Pakistan has an unconditionally rich history of producing intellectuals and critical thinkers, who have contributed significantly to the country’s development and progress. However, in recent years, there has been a gradual decline in critical thinking in Pakistan, which is a matter of great concern.
The demise of critical thinkers in Pakistan is a multifaceted problem that has several causes. Before digging deep enough into the causes, I would explain what critical thinking is: The ability to critically analyse and assess data, claims, and arguments in order to reach informed conclusions or judgements is known as critical thinking. It entails challenging presumptions, taking into account other viewpoints, and determining the accuracy and relevance of the evidence.
One of the main outstanding reasons for the demise of critical thinkers in Pakistan is the quality of the education system. The education system in Pakistan is outdated, and it does not encourage critical and rational thinking, which is a significant factor in building one’s successful future.
The focus is primarily on rote learning, memorization, and regurgitation of information. As a result, students are not taught how to analyze information, think critically, and come up with substantiated and logical conclusions. Dissent and rational thinking are no longer encouraged in universities, colleges and schools. This lack of critical thinking skills is evident in various spheres of life in Pakistan, including politics, media, and business.
Another factor leading to the demise of critical thinkers in Pakistan is the lack of intellectual discourse. There is a prevalent culture of intolerance towards divergent views and ideas, and this is particularly evident on social media platforms. People who express their views on various issues are often subjected to trolling, abuse, and even threats of violence. This culture of intolerance discourages critical thinking, as people become reluctant to express their opinions and ideas for fear of being targeted or being mocked.
The media also plays a pivotal role in moulding public opinion and promoting cognitive thought processes. However, the media landscape in Pakistan is highly polarized, and the majority of the media outlets are biased towards a particular political party or ideology. This bias is sheer apparent in the coverage of news and events, where information is often distorted or manipulated to suit a particular narrative. Accordingly, people are not exposed to differing viewpoints, and critical thinking is discouraged to a greater extent.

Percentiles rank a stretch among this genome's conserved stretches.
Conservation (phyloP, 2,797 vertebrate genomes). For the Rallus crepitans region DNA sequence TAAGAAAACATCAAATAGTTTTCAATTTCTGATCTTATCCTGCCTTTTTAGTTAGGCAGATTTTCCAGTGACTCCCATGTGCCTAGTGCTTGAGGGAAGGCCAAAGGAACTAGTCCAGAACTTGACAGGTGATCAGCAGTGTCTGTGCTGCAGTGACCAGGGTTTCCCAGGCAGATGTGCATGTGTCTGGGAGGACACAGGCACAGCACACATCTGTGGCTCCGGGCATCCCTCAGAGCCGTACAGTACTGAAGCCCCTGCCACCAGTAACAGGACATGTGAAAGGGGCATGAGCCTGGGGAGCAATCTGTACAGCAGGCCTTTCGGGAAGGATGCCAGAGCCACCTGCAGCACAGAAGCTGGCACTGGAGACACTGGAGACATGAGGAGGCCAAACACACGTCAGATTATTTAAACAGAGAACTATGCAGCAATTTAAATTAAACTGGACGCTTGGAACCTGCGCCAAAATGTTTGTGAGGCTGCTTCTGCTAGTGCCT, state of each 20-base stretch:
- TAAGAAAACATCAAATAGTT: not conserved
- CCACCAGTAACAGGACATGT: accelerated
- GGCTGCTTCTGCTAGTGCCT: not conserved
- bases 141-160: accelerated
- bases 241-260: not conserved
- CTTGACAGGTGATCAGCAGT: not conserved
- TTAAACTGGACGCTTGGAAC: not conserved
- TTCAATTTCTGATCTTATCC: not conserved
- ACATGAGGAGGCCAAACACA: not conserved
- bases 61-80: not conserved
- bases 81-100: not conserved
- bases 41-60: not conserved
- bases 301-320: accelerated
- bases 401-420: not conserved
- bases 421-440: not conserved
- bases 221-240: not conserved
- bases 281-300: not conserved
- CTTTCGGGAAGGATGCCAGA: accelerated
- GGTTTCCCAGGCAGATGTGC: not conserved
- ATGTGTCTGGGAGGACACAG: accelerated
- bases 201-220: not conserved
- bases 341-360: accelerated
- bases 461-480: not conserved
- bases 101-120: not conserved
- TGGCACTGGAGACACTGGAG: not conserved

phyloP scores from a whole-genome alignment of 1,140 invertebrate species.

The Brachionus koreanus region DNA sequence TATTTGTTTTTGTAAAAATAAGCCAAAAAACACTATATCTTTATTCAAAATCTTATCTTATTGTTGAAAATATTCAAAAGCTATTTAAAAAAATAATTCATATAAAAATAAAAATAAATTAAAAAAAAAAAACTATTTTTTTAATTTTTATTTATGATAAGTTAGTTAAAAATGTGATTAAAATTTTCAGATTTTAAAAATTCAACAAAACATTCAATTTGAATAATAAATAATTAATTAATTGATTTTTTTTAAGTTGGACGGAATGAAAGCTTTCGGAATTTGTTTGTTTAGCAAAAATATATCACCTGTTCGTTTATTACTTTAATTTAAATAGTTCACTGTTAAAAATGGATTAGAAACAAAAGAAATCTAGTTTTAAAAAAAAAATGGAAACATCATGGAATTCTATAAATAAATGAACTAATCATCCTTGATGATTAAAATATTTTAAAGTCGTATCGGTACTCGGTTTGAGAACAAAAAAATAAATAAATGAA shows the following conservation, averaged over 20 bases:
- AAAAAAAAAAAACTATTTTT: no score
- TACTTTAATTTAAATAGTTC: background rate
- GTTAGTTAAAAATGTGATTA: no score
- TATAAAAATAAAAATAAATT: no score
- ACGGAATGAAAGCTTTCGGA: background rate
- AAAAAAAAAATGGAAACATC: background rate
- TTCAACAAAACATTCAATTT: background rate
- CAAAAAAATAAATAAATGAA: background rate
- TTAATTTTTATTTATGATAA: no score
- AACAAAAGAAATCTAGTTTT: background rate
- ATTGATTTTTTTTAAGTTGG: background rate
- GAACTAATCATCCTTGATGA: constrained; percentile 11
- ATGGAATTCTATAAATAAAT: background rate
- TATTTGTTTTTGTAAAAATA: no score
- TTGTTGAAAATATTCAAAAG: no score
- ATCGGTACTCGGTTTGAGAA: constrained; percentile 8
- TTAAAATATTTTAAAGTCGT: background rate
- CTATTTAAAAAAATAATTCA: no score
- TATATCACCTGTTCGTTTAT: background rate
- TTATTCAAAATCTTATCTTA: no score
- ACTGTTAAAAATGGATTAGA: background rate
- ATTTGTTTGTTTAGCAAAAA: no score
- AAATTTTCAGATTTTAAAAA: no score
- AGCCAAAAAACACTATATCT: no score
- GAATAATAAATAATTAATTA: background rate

Furthermore, the political environment in Pakistan is also a major contributor to the dwindling scope of critical thinking. Political parties often resort to populist rhetoric, making false and impetuous promises and presenting simplistic solutions to complex problems, which render unresolved, creating more woes for the masses. This style of politics does not encourage critical thinking or wise decision-making.
Moreover, political parties often use propaganda and misinformation to influence public opinion, which further undermines critical thinking. In addition, there is a general lack of appreciation and plaudits for intellectual pursuits and critical thinking in Pakistan. Intellectuals and critical thinkers are often exceedingly marginalized and considered irrelevant or labelled as “psycho”.
The education system, the media, and the political culture, all conduce to this marginalization. Hence, there is too little incentive for people to pursue intellectual pursuits, and critical thinking is not valued.
The demise of critical thinkers in Pakistan has far-reaching consequences. It has resulted in a lack of innovation, creativity, poor decision-making, and paucity of progress in various spheres. The absence of critical thinking has also contributed to the perpetuation of social and economic inequalities, as people are less equipped to analyze and challenge the status quo.
To tackle this problem, there is an acute need for concerted efforts by all stakeholders. The reforms must be brought into the education system, with a greater emphasis on critical thinking, creativity, and problem-solving skills.
The media needs to be more objective and unbiased and diverse viewpoints should be encouraged. The political culture must be revolutionized, with politicians promoting informed decision-making and engaging in constructive and fruitful debate. Finally, there needs to be greater appreciation for intellectual pursuits and critical thinking, with the media and the public recognizing the contributions of intellectuals and critical thinkers.
To conclude, the demise of critical thinkers in Pakistan is a daunting challenge that requires urgent attention. The education system, the media, the political culture, and the public all have an essential role to play in coping with this problem.
By promoting critical thinking and intellectual pursuits, Pakistan can overcome the challenges it faces and move towards a brighter future. It can head towards catastrophic front, if it’s too late.